The key players in the negotiations, known as the G6, are Brazil and India (representing the G20 group of developing countries), the EU, the US, Australia (representing the Cairns group of agricultural exporters) and Japan (representing the G10 group of net agricultural importers). The major sticking points in their discussions are:
Agricultural market access:
The US currently has much lower agricultural tariffs than the EU or advanced developing economies. It therefore wanted a 90% reduction of highest farm tariffs and an average tariff cut of 66% for developed countries. While the EU agreed to raise its initial offer (of a 39% average tariff cut) to close to the G20 proposal of 54%, this was deemed insufficient by the US.
The US also accused the EU of using sensitive products to counterbalance the level of new market access it was offering, because the EU wished to maintain higher protection levels for 8% of its farm products. The EU insists that it is already very open to agricultural exports from the developing world, providing tariff and quota free access to the 50 LDCs through its Everything But Arms system and absorbing more farm goods from LDCs than the rest of the developed world combined.
Although agriculture makes up only 8% of world trade, it represents the main income source for about 2.5 billion people, mainly in developing countries. However, farmers from poor countries are unable to compete with vastly subsidised exports from the EU, US and Japan.
The EU agreed to slash its overall trade-distorting subsidies (OTDS) by 75%, as the G20 group of developing countries were requesting. This would have seen EU OTDS levels reduced from €58.1 billion in actual spending in 2004 to a future cap of around €28 billion.
The US proposal to reduce its OTDS by 53% would have cut its WTO-permitted spending limit from $48.2 billion to roughly $22.7 billion, but the EU and G20 complained that this could actually lead to an increase in US farm subsidies as the latter actually only paid out $19.7 billion in such payments in 2005. They demanded minimum cuts of 60% and 75% respectively, but the US refused to give in.
Industrial market access:
Negotiations on non-agricultural market access (NAMA) were pushed forward by the EU and US who were looking to gain access to the huge markets of emerging economies like China and Brazil. Meanwhile, developing countries were keen to protect their infant industries and maintain their preferential access to rich countries.
Negotiators finally agreed that industrial tariffs should be cut according to the so-called ‘Swiss formula’, entailing higher cuts for the highest tariffs and the introduction of a tariff ceiling; but they failed to agree on the actual structure of the reduction formula or on the level of the cap. The EU and the US had suggested that maximum rates on manufactured goods should be 10% for developed countries and 15% for developing countries. Developing countries, on the other hand, wanted a tariff cap of 30% for themselves, which would entail softer average cuts.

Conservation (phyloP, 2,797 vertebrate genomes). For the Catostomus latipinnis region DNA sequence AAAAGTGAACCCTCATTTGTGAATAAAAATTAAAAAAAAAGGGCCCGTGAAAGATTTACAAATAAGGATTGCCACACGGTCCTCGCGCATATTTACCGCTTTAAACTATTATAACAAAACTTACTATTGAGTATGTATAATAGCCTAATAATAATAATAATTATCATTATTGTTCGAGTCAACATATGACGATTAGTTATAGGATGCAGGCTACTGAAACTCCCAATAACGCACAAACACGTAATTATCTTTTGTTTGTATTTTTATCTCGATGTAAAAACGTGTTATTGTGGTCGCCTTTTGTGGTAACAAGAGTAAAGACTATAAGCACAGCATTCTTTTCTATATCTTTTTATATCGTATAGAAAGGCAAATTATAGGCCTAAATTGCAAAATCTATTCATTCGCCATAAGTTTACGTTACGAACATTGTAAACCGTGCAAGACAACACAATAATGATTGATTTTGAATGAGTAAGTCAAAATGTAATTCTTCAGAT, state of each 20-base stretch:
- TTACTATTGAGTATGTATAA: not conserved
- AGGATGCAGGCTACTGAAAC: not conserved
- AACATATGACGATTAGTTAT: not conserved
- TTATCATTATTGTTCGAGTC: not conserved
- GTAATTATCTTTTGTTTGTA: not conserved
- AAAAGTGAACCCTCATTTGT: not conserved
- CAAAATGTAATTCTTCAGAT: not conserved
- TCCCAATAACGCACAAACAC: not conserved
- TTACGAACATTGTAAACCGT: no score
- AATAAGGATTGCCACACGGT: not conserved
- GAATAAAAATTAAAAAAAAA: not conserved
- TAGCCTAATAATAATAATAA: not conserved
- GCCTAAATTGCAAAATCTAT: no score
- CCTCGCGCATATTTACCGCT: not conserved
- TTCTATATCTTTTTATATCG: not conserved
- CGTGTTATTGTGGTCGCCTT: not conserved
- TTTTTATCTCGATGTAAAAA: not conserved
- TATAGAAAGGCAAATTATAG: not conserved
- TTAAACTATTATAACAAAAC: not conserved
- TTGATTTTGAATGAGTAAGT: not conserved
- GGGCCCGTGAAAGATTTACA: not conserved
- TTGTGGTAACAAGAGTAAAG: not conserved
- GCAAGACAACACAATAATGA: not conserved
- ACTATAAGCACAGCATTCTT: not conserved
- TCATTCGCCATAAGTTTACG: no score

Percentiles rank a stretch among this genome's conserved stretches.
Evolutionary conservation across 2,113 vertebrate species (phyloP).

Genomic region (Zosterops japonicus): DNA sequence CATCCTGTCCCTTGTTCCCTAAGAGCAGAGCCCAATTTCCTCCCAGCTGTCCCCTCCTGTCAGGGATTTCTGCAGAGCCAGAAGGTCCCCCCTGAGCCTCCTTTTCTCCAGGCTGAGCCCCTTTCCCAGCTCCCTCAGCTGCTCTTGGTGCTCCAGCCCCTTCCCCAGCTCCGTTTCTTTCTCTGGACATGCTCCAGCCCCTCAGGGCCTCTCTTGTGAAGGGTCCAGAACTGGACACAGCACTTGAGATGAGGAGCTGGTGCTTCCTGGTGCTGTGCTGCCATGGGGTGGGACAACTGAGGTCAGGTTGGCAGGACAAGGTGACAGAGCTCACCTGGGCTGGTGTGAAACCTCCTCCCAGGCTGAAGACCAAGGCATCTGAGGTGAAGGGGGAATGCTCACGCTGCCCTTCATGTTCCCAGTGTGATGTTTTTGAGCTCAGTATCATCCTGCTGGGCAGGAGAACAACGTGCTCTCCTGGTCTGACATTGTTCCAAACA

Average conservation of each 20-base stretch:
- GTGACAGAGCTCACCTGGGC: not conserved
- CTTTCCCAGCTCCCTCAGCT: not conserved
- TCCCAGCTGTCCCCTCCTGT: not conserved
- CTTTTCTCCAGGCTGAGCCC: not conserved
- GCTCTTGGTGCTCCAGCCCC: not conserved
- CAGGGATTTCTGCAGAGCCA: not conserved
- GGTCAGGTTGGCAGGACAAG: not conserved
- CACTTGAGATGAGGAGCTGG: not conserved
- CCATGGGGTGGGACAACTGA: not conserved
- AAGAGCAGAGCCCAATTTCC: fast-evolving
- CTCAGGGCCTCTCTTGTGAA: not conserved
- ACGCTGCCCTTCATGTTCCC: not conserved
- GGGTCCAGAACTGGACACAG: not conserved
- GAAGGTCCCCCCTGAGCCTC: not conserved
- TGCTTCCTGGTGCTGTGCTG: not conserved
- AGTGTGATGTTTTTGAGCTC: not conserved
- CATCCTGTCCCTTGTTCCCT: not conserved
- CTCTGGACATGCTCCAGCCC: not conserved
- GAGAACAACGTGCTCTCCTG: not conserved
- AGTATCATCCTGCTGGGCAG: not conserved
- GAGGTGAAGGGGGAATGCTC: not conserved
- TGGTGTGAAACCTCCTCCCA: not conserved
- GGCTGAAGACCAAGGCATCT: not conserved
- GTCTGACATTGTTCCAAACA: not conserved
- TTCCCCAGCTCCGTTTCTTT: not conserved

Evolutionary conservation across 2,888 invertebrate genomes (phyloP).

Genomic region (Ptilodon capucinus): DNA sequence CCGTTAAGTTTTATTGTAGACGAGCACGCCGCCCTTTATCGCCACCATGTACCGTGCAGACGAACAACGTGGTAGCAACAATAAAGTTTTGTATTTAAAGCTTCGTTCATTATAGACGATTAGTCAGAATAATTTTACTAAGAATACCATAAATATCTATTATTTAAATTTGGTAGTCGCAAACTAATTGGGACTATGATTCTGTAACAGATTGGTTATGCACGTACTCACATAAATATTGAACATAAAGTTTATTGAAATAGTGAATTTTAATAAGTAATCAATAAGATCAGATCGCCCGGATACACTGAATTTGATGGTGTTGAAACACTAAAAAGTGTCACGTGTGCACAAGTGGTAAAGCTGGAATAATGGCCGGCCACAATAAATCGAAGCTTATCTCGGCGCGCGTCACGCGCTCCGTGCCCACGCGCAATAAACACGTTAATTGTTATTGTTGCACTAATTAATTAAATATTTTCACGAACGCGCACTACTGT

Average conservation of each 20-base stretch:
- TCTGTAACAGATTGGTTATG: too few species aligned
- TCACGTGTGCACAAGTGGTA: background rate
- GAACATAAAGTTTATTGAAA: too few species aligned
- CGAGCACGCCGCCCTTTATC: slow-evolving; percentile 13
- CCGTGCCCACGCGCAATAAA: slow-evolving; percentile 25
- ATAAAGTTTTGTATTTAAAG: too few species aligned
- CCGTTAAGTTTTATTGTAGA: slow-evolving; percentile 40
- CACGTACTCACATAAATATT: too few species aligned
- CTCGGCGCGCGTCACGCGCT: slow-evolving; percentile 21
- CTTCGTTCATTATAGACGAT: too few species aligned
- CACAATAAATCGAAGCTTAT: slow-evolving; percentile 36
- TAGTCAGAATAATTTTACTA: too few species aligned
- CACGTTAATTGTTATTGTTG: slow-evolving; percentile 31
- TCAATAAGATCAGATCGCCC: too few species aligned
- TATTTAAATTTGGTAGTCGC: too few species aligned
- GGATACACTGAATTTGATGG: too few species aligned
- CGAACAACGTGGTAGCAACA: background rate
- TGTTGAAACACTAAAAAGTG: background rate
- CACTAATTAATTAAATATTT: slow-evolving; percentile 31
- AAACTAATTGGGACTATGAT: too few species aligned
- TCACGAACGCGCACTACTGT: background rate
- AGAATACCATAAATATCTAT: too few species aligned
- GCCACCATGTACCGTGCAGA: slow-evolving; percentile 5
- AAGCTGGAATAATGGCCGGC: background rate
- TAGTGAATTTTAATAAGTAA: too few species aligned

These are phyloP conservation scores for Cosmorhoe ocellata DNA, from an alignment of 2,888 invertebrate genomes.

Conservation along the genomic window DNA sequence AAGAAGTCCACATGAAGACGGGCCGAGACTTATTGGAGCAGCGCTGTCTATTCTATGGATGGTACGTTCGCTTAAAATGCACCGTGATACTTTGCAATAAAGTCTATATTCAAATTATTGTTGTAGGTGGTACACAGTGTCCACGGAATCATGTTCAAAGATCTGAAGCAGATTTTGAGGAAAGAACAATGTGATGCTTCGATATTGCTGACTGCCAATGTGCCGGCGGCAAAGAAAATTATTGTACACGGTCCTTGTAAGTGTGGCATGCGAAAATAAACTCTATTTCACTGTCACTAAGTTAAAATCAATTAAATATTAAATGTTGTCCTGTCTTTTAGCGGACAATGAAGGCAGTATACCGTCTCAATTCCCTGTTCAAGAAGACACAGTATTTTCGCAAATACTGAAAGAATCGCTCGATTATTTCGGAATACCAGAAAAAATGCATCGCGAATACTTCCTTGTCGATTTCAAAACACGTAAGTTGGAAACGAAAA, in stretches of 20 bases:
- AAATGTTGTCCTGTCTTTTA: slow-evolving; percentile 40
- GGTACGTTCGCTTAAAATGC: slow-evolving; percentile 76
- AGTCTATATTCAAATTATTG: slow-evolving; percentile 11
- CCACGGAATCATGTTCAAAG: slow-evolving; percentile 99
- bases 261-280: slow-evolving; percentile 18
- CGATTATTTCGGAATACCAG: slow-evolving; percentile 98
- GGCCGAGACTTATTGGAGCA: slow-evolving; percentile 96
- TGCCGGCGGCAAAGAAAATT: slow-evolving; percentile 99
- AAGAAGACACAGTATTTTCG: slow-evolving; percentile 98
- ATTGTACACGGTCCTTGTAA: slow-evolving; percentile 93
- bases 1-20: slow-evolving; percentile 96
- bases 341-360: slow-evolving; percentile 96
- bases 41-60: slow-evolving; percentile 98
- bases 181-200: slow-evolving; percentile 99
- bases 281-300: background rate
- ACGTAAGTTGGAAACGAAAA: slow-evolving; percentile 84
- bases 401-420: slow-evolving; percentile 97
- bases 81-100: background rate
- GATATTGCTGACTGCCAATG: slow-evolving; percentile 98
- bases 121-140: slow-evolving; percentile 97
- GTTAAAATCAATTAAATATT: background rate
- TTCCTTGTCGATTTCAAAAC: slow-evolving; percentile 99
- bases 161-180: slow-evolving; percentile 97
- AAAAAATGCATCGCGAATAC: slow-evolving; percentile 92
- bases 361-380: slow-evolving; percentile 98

While the EU was prepared to permit an intermediate tariff cap of 20% for developing countries, the US continued to call for a maximum difference of 5 percentage points between developed and developing country coefficients.
An ambitious deal on service liberalisation was of key interest to the EU because trade in services makes up 75% of its economy. Increased trade in services would also contribute to development goals as improved transport, IT and telecommunications, banking and insurance sectors form the backbone of a growing economy.
However, trade in services faces considerable restrictions, mostly based on national regulations, such as technical standards or licensing requirements and procedures.
According to a study by CEPII, more could be gained, for developing and developed countries alike, from a 25% cut of the barriers in services than from a 70% tariff cut in agriculture in the North and a 50% cut in the South. The World Bank estimates that developing countries could gain nearly $900 billion in annual income from elimination of their barriers to trade in services.
Discussions in the WTO focused on establishing disciplines to ensure that domestic regulatory measures do not create unnecessary barriers to trade. Significant progress was made in this area but negotiations on market access stood still as a result of the lack of movement on agricultural and industrial market access.
Numerous studies show that trade facilitation is a ‘win-win game’. Greater transparency and procedural uniformity at country borders could generate twice as much gain to GDP than tariff liberalisation, especially for developing countries because of their comparatively less efficient customs administrations.
Despite the suspension of the DDA, EU Trade Commissioner Peter Mandelson has called for WTO Members to pursue negotiations on a trade facilitation agreement and on an Aid for Trade package to address developing countries’ capacity constraints and help them deal with the costs of customs modernisation.